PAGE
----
The rest of the hike was spent calling to far off bugles, but the bulls weren't interested in playing so we called Atley for a ride and headed back to camp. Another big lunch, a nap, and some epic Dime-Hockey in camp before we headed out to check another area for the evening. The plan for the evening was to walk a new ridge where we've seen and heard a lot of elk in the past. In fact, during the muzzleloader deer/cow elk hunt the year before Deli and I had called in a nice bull elk.
Unfortunately, there wasn't much of anything happening on that ridge or the small canyon that you can see from it so we backed out and tried a different spot. We decided to check an area where I'd never hunted until last year in the middle of the last day of the Spike-Elk Hunt. I called in a nice bull that was alone when Wes and Dad started honking the truck horn to get me to come back. Then we saw a raghorn on the drive out (probably coming to check out the commotion from me and that nice bull). He spooked when he saw the truck but came right back after I called. Of course, when you're on a spike hunt everything but a spike will come in when you call. Jeff and I had checked on this area while scouting and we found a tree that had been uprooted by a bull.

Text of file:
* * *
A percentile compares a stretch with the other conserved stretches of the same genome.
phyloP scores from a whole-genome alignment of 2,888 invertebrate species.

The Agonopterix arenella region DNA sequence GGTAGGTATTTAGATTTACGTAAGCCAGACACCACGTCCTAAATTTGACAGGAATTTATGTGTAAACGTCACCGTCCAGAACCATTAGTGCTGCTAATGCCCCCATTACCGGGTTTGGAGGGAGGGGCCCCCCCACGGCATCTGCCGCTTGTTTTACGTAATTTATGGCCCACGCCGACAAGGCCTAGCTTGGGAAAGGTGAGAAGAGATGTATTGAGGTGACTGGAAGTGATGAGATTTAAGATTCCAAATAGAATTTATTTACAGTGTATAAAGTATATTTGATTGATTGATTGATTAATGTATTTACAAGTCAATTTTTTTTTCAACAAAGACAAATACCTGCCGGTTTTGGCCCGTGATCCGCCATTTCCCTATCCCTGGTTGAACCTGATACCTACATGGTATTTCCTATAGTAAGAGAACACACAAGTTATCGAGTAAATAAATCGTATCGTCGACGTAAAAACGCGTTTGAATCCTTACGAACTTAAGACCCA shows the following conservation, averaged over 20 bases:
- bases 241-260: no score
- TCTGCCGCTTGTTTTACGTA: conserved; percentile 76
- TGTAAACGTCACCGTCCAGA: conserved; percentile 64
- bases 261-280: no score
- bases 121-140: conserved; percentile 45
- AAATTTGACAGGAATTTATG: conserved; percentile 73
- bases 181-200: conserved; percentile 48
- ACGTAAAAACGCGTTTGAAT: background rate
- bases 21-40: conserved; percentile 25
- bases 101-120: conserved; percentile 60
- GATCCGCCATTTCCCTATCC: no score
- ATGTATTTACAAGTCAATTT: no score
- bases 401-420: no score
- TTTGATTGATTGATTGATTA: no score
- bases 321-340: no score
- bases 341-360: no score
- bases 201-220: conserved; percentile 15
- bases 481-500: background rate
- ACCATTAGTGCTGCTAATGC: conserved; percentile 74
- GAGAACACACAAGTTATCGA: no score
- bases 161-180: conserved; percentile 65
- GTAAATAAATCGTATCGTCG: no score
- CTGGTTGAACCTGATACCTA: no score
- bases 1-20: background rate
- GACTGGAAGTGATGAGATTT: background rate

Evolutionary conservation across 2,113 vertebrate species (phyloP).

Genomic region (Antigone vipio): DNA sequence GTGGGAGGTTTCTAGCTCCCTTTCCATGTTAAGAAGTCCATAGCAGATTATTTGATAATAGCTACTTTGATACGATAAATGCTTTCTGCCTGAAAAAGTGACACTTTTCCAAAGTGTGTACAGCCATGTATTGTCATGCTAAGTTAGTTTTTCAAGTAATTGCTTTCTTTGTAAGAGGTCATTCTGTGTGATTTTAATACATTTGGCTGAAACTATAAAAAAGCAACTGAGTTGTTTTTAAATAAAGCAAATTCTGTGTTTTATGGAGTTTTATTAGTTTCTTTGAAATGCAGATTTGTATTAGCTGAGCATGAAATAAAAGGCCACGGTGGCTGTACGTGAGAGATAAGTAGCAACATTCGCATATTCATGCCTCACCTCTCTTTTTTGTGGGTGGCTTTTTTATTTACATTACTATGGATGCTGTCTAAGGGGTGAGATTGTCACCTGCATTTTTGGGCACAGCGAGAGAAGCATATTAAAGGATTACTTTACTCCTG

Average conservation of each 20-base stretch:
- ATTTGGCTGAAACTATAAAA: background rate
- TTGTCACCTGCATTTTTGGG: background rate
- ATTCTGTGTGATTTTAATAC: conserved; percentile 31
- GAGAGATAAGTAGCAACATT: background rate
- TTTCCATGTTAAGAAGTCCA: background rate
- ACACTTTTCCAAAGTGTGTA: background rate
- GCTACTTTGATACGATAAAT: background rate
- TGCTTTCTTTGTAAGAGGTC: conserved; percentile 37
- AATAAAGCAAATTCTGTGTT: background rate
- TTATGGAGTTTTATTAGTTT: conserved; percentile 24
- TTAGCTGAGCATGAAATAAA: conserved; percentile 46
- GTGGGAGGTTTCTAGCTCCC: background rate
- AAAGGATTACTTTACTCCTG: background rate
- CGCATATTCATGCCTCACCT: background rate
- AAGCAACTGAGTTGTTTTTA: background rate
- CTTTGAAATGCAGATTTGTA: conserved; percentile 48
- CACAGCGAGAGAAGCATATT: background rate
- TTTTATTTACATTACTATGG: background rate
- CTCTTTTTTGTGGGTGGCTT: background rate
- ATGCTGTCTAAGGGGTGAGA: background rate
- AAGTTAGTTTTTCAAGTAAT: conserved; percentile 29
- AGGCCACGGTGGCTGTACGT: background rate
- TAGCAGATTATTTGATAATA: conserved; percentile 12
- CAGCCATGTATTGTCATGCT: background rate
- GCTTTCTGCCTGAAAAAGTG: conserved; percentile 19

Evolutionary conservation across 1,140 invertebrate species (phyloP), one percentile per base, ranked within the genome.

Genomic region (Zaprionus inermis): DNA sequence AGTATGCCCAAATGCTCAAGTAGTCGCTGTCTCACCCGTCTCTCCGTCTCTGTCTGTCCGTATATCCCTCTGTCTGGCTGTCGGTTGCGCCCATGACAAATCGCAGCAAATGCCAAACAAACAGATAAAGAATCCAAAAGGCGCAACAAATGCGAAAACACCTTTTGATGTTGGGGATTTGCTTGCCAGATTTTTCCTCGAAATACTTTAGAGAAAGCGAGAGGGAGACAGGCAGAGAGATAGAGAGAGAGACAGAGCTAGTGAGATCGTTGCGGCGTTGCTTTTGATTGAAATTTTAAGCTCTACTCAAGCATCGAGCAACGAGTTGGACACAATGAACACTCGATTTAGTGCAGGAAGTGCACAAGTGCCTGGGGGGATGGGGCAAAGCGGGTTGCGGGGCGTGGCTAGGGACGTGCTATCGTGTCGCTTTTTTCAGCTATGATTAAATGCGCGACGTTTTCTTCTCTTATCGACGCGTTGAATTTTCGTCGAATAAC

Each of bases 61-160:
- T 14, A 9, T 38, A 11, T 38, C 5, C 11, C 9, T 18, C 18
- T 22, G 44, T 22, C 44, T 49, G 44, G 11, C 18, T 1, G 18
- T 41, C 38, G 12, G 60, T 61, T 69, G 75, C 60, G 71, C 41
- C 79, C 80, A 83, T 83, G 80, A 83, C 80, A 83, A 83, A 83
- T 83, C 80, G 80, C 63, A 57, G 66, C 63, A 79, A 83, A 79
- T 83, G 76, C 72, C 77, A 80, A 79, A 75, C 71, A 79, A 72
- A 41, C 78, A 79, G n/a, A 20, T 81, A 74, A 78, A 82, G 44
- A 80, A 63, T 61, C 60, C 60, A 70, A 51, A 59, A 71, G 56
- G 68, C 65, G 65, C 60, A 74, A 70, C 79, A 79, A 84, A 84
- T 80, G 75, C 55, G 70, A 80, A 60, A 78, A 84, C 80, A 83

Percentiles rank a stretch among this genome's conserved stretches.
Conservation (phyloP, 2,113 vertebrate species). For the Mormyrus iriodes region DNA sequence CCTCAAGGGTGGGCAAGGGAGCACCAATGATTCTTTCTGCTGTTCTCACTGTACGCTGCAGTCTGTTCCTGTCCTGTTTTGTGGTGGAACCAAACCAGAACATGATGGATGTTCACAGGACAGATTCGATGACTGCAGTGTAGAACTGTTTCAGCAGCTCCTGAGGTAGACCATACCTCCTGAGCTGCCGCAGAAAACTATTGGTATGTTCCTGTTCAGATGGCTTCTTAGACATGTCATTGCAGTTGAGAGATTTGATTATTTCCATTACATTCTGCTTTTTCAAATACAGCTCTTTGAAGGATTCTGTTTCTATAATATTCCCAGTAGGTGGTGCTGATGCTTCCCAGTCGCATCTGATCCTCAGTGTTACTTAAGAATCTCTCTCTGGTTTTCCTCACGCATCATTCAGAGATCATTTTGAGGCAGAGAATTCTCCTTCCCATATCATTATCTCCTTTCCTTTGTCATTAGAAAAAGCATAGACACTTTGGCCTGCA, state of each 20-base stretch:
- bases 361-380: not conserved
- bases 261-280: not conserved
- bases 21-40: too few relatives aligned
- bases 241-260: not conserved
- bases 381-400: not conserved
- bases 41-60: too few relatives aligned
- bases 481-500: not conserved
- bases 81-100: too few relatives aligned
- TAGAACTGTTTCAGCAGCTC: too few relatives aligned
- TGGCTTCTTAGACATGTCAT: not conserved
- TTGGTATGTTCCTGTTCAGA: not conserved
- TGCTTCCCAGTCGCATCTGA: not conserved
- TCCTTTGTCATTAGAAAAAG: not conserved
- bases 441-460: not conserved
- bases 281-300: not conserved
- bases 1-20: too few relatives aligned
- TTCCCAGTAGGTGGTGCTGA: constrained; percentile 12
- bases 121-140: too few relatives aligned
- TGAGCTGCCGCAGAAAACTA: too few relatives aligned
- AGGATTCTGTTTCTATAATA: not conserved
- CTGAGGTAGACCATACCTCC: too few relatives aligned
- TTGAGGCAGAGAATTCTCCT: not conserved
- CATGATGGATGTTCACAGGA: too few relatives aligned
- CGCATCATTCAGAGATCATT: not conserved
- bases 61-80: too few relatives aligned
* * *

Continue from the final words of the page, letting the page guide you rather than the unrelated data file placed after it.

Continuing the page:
We parked where a finger ridge would get us out on a north-facing slope and made some calls. The elk sounded like they were in the bottom and our wind was perfect to slowly drop in towards them. This canyon is a big one, so we wanted to get a bull to come up and meet us halfway. Several bulls were below us bugling, some up canyon and some down, with at least one directly below. It didn't seem like they wanted to come up and play when suddenly there was an elk off to our right. I couldn't tell what it was, but when it moved its head I was excited to see antlers! My camera caught what turned out to be a spike that came in close and hung out for almost 30 minutes within range. Just before dark, we decided to start heading back to the truck and took a route that almost followed where the spike had gone. This allowed us to get eyes on what turned out to be a raghorn bull that was calling nearby.